A good portion of the dramatic gravitas that Mr. Robot is able to pull off here, comes from the fine performance of Rami Malek, who very carefully crafts a complex character that we root for from the beginning. Giving Elliot’s social anxiety issues, Malek could play this role with much more of a focus on those traits, as we’ve classically seen in other series and films, but he doesn’t. Instead, Malek accepts those qualities in Elliot and absorbs them, showing the character’s social problems through small ticks and eye glances, rather than big and broad sweeps that whack the viewer in the face. Malek also imbues the character with a thoughtful duality; the way he talks to himself and the way he interacts with the outside world, is completely separate but flow from scene to scene smoothly, truly placing the audience in Elliot’s shoes for the hour. Malek’s cohorts on the show aren’t slouches either. The clear love interest, Angela–played by Portia Doubleday–was seemingly written just to serve a “will they, won’t they” side story, but Doubleday takes what could be another “female in need of saving”, and turns her into a nice foil for Elliot; a woman who’s troubled sassiness plays well against his own relative shyness. Meanwhile Christian Slater–as Mr. Robot, the leader of the hacker group that attempts to recruit Elliot–is given some decent monologues, but isn’t yet bringing much more to the table than a casual performance. So far it works for the character, as the audience needs to feel as unsure of where the group leader stands as Elliot does, but I’m hopeful that Slater will get to showcase some of his more dramatic flair ups in the future.
The directing and cinematography raise the quality of the episode to the next level, in the capable hands of Swedish director Niels Arden Oplev, who helmed the original The Girl with the Dragon Tattoo. Tight, claustrophobic shots throw us in Elliot’s head space, playing up both his paranoia with the external world and the countless times that he’s left talking with himself, in some ways a prisoner of his own mind. Unique camera angles–Elliot barely in the frame in the bottom-right corner of the screen, for instance–also work to emphasize his differing outlook on modern day life and the societal norms that he’s confined within. In one scene in particular, Elliot comes upon a group of high-powered corporate execs, the one percent if you will. Cleverly, the men remain out of focus throughout the short scene, pointing out Elliot’s own inability to understand or comprehend what these men are all about and where their greed and lust for power comes from. When one of them–the Linux guy from earlier–finally comes into focus, we’re left wondering if there isn’t some point of connection between Elliot and this horde of formless blobs.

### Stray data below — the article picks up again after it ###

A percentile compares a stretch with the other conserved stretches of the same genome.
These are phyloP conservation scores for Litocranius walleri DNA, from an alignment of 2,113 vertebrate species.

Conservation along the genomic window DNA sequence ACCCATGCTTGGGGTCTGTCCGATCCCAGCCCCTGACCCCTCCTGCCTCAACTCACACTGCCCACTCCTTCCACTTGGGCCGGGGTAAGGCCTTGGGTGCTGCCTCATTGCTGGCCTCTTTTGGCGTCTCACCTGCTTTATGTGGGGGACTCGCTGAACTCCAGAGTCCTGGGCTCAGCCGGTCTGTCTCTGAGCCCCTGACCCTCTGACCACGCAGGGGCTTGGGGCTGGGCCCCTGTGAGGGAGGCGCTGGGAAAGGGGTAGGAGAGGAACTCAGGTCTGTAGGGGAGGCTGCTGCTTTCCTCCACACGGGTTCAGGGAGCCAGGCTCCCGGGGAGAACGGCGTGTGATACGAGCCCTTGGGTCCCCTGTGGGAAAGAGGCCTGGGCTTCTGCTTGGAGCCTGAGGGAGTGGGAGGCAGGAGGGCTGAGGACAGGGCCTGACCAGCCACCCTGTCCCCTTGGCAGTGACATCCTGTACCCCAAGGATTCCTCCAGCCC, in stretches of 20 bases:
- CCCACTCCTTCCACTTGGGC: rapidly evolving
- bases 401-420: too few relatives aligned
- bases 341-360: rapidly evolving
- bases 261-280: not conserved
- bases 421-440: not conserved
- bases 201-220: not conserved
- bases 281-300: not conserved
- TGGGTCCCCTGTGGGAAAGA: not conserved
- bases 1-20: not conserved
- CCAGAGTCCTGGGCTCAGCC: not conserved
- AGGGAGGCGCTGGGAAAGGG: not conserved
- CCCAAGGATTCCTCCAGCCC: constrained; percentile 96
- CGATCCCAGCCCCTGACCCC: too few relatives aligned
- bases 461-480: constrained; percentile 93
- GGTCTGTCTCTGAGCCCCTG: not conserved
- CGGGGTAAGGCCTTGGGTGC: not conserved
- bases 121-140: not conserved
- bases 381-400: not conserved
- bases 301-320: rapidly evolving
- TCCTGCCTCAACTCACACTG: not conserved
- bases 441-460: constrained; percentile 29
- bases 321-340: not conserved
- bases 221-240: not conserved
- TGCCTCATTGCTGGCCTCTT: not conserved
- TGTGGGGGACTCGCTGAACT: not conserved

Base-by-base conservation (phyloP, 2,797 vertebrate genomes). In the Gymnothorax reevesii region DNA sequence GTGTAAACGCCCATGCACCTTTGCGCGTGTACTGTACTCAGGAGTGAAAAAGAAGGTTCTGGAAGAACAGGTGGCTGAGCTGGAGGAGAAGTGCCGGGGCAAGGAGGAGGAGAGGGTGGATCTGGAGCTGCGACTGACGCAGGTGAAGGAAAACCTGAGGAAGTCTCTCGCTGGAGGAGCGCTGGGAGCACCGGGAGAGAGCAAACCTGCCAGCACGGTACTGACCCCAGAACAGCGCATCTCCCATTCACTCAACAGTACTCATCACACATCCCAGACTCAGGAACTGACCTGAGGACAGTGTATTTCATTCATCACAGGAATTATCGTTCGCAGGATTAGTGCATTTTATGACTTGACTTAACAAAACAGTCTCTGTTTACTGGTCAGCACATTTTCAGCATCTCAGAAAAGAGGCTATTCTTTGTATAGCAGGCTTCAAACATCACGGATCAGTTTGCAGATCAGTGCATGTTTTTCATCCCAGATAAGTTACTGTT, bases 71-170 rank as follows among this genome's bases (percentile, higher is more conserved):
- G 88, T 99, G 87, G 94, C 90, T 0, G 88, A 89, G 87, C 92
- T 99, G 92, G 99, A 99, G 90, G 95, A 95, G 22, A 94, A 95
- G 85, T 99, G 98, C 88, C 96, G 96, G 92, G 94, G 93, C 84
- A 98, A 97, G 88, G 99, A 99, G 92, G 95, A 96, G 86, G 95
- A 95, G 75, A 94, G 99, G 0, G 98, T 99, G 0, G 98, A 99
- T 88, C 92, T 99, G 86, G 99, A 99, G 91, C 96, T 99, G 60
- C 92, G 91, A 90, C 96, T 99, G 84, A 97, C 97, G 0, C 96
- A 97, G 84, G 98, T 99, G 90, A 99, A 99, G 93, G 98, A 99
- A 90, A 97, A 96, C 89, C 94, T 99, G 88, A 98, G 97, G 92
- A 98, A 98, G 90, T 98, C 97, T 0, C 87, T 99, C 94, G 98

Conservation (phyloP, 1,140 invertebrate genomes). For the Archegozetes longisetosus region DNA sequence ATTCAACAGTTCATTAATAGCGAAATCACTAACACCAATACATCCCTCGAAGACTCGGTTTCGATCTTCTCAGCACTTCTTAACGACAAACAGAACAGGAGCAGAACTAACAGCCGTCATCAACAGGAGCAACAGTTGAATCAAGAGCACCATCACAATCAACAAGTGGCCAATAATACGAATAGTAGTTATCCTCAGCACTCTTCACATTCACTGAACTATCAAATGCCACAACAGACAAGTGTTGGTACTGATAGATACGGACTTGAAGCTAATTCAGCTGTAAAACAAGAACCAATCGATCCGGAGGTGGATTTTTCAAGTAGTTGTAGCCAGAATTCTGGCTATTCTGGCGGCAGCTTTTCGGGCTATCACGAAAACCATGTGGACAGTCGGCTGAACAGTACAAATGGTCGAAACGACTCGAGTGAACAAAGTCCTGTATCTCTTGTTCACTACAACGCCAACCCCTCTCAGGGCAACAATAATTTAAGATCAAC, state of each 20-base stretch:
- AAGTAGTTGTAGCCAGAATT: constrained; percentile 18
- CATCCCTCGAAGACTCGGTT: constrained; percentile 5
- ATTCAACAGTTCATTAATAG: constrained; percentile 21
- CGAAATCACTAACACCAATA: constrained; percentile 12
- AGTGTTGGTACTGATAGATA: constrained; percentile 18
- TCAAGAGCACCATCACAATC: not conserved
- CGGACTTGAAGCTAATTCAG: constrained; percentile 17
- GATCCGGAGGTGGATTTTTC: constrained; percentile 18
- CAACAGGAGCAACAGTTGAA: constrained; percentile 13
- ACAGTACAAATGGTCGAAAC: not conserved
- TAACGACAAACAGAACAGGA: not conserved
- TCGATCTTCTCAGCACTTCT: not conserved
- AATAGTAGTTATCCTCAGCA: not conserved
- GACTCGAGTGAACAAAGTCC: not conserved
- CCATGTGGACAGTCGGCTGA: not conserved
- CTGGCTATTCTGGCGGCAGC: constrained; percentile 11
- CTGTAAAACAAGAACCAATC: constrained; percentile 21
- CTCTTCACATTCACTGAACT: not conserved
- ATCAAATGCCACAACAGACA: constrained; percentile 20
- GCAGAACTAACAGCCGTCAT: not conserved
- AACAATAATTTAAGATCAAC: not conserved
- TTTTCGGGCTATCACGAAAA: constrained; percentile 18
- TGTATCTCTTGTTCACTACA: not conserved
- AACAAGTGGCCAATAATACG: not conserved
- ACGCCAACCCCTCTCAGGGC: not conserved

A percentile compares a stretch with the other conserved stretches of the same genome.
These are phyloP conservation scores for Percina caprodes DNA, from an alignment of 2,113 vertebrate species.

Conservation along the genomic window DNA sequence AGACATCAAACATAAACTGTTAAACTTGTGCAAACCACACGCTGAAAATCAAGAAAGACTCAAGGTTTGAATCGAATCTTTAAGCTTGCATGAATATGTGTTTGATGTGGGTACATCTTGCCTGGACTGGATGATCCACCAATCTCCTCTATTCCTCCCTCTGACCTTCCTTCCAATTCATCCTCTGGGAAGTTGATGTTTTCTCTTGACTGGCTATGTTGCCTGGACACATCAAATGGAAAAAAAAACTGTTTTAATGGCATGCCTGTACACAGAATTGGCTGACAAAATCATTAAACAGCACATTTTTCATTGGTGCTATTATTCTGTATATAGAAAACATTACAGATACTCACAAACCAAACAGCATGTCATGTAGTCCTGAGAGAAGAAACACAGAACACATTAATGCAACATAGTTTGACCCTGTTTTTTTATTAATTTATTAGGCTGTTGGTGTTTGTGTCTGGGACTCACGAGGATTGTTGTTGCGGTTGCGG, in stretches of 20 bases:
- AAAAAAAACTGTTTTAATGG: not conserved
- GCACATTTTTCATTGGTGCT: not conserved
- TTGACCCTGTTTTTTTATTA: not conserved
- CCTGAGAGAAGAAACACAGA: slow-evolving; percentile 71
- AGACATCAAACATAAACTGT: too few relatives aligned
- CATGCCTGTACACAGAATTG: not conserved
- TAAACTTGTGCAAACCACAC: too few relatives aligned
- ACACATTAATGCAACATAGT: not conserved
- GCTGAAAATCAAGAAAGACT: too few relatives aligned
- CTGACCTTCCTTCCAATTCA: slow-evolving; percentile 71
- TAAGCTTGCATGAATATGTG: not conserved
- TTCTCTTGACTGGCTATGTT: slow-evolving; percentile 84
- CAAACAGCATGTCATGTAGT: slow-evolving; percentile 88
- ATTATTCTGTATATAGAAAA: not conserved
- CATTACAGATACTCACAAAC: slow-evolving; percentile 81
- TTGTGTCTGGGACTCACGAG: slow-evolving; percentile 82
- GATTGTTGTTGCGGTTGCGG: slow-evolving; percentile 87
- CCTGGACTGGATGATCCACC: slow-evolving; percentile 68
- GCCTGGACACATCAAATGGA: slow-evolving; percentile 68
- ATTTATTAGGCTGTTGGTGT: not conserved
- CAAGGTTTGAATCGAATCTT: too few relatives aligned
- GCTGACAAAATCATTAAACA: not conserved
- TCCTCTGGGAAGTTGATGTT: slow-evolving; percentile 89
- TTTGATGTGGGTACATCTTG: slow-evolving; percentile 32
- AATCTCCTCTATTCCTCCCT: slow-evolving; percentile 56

Mr. Robot‘s premiere does plenty to impress, including setting up an interesting path for the rest of the series. The characters are fairly well-executed, the writing is sharp on social critique and the stylistic choices push the narrative forward while dragging us further into the depths of this world. Most enticing of all, is the fact that Elliot could go either way with his allegiance from here, playing into our own ambiguity with the increasingly polarized society springing up around us. Elliot is Fight Club‘s unnamed narrator–sans Tyler Durden–mixed with Edward Snowden’s need to empower those around him. He wants to bring the world down, but for all the right reasons. Elliot may in fact hold the keys to his own destiny–the character’s driving desire–but his own naiveté is sure to play a role in things, before it’s all said and done. That’s a story for our times.